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Case Law Webcast Recap: 2012 resolutions should include exercising of infrequently used e-discovery rules

Created on January 13, 2012


Vice President, E-Discovery

As the clock struck midnight on December 31, 2011, many people made New Year's resolutions. Most of these resolutions were probably along the lines of going on a diet or working out more, but according to our distinguished panel from Exterro's webcast, “2012 E-Discovery Case Law Forecast: Hindsight is 20/20," attorneys should make 2012 resolutions to better exercise the protections and benefits of FRCP discovery rules.

Judge David Waxse, Maura Grossman, Esq., Dennis Kiker, Esq., and Exterro's Bob Rohlf, Esq., presented on important trends from 2011 case law and highlighted some practical e-discovery best practices for 2012. Below is a short recap of the main highlights from this informative and educational session.

FRCP 26(b)(2) – Proportionality

  • Cost-Benefit Analysis: The rule limits "the frequency or extent of discovery" where "the burden or expense of the proposed discovery outweighs its likely benefit."
  • Limited Use by Attorneys: Judge Waxse could “count on one hand how many times attorneys have used the proportionality defense in my courtroom."
  • Preparation: Attorneys must be competent with e-discovery issues and transparent with opposing counsel and the court to effectively make and win this claim.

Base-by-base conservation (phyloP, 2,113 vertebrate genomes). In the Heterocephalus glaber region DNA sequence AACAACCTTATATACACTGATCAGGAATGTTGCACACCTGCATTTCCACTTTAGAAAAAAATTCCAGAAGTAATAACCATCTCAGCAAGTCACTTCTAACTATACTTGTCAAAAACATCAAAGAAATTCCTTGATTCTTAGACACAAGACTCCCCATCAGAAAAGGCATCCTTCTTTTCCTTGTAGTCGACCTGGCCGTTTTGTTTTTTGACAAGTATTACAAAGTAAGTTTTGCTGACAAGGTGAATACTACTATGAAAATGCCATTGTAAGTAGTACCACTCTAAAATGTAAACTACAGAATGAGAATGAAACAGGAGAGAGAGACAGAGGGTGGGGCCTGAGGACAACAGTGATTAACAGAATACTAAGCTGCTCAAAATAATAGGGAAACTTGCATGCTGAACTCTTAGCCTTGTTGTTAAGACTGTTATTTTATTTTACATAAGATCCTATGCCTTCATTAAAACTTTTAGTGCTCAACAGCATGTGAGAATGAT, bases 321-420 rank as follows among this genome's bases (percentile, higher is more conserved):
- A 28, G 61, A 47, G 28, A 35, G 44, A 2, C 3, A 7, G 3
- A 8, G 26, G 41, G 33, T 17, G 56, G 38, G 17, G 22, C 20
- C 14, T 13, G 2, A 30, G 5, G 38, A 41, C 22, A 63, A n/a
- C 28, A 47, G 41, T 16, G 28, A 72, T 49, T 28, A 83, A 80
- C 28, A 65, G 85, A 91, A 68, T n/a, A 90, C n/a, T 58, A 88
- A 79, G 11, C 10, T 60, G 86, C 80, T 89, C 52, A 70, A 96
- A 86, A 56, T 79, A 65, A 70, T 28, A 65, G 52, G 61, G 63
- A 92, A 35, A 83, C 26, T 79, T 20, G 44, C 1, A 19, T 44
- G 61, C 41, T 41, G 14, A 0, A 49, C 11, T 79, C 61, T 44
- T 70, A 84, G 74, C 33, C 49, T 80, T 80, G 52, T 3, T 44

FRCP 26(g) – Certification of Actions to the Court

  • Production Request/Response: A signature is certification that a reasonable inquiry was taken before or after the discovery request received or made (similar to FRCP 11).
  • What Rule? Majority of lawyers don't even know that this rule exists.
  • Technology: Utilize technology to prove to the court that a defensible reasonable process was taken (i.e. quality checks, sampling of non-responsive documents, etc.).
  • Culture Change: Entrust computers for document review based on it being proven to be more accurate than human review. It will not only save time but also money.

Evidence in the Cloud – Storing Data in the Cloud and Social Media

  • Reasonableness is Key: When storing data in the cloud research and conduct a reasonable inquiry when selecting a cloud service provider.
  • Involve Legal: In-house legal departments need to be privy to discussions around moving data to the cloud because jurisdictional issues that surround privacy may arise.
  • Access to Your Data: When litigation does occur legal teams must have ability to access or retrieve electronically stored information (ESI) for preservation and collection.
  • Social Media:Same rules apply to social media as any other ESI. (Don't tell your client to remove information from their Facebook profile after preservation obligations are triggered – spoliation concerns)

To listen to the webcast and hear what one piece of advice each one of our experts would give for 2012, please click here.

Mike Hamilton, J.D. is a Sr. E-Discovery Analyst at Exterro, Inc., focusing on educating Exterro customers, prospects and industry experts on how to solve e-discovery issues proactively with technology. His e-discovery knowledge, legal acumen and practical experience give him a valuable perspective on bridging the gap between IT and legal teams. You can find him on Google+, Twitter and Linkedin.